Negotiating and Managing Contracts for Security Services – Part Three

May 3rd 2016

Liability Clauses

Liability clauses are heavily negotiated in most contracts. Unfortunately, this is too often the case in security service contracts too. Although both parties are likely to have key sticking points – such as the seller ensuring its liability does not exceed its insurance, and the buyer ensuring that the various levels of liability at least reflect the importance of a certain element of the business to the business – the parties will undoubtedly benefit from some of the tips in the first article, such as knowledge of the business and preparation.


Liability is often a source of protracted negotiation between buyer and seller.  Each should enter negotiation with a thorough knowledge of the extent of their own insurance.  The seller will be unwilling to accept liability which goes beyond the level of the insurance that he can reasonably obtain in the market.  The buyer should have regard to the insurance cover he himself already has in place.

The buyer may well ask to be named as an additional insured on the seller’s insurance policy, and to receive satisfactory evidence of the seller’s policies.  The seller will usually not object to this but will object, as would his insurers object, to the buyer’s request to take priority in payment of compensation from the insurer or for the insurer to surrender its rights of subrogation.

The seller will object to any attempt by the buyer to impose strict or no fault liability, that is to say liability in the absence of breach of contract, negligence or breach of statutory duty.  This type of liability would arise out of words such as “the seller will indemnify the buyer against any loss incurred by the buyer arising out of the seller’s performance of the services”. On this basis, the seller could be liable for losses that were not its fault. Generally, seller’s insurers will not cover this risk, since it is in effect a blank guarantee, which takes us back to the output basis of description of the services, which sellers and their insurers try to avoid.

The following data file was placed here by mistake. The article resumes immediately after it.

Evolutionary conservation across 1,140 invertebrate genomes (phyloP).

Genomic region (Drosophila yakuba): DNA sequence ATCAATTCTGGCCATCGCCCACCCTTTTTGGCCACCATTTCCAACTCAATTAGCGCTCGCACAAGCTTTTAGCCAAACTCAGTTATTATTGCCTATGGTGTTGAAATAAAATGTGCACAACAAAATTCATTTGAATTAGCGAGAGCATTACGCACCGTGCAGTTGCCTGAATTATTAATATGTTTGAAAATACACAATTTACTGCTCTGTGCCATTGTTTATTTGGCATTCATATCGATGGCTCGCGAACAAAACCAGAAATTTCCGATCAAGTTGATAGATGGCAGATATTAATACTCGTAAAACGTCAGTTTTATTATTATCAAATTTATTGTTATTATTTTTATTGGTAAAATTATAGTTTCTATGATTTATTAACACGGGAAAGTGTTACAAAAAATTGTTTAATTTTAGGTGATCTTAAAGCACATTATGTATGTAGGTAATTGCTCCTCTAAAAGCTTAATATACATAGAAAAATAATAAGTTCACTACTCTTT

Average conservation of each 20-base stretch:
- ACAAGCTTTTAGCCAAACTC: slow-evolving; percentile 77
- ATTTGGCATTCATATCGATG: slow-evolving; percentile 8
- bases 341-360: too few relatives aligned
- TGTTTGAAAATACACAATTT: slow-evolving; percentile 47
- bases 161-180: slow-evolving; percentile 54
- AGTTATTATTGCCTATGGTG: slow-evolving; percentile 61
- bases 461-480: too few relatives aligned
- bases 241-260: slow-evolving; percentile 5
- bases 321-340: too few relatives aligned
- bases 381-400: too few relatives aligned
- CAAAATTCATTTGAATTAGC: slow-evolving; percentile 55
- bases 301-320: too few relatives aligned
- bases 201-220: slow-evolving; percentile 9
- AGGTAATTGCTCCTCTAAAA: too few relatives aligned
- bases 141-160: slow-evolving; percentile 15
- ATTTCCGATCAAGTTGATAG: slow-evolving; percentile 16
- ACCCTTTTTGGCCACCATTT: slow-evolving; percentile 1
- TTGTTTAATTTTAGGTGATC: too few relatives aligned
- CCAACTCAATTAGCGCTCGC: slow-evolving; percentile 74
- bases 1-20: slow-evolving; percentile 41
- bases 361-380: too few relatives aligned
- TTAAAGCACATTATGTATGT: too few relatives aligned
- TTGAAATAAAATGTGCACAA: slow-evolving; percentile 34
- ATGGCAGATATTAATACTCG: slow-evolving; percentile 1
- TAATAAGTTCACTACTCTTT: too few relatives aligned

Buyers, especially American buyers, will try to obtain their remedy for breach of contract, negligence or breach of statutory duty by means of an indemnity given by the buyer.  This means that the buyer will be entitled to be reimbursed directly the cost of any loss he suffers, without the need to mitigate that loss and even if overall that particular breach and the loss which comes from it is compensated by other aspects of the contract so that overall the buyer is in no worse position as a result of the seller’s breach than he was before.  For this reason the seller will argue that the buyer’s remedy should be in common law damages only.

The expressions “consequential loss” and “financial loss” are not legal terms of art, and if they are used in a contract they should be carefully defined by reference to the specifics of the buyer’s business.  Frequently attempts in standard terms of business of the seller to exclude consequential loss altogether will give rise to the possibility that a court will find that exclusion unreasonable and therefore unenforceable under the principles set out in the Unfair Contract Terms Act 1977.  The Act does not apply to negotiated contracts.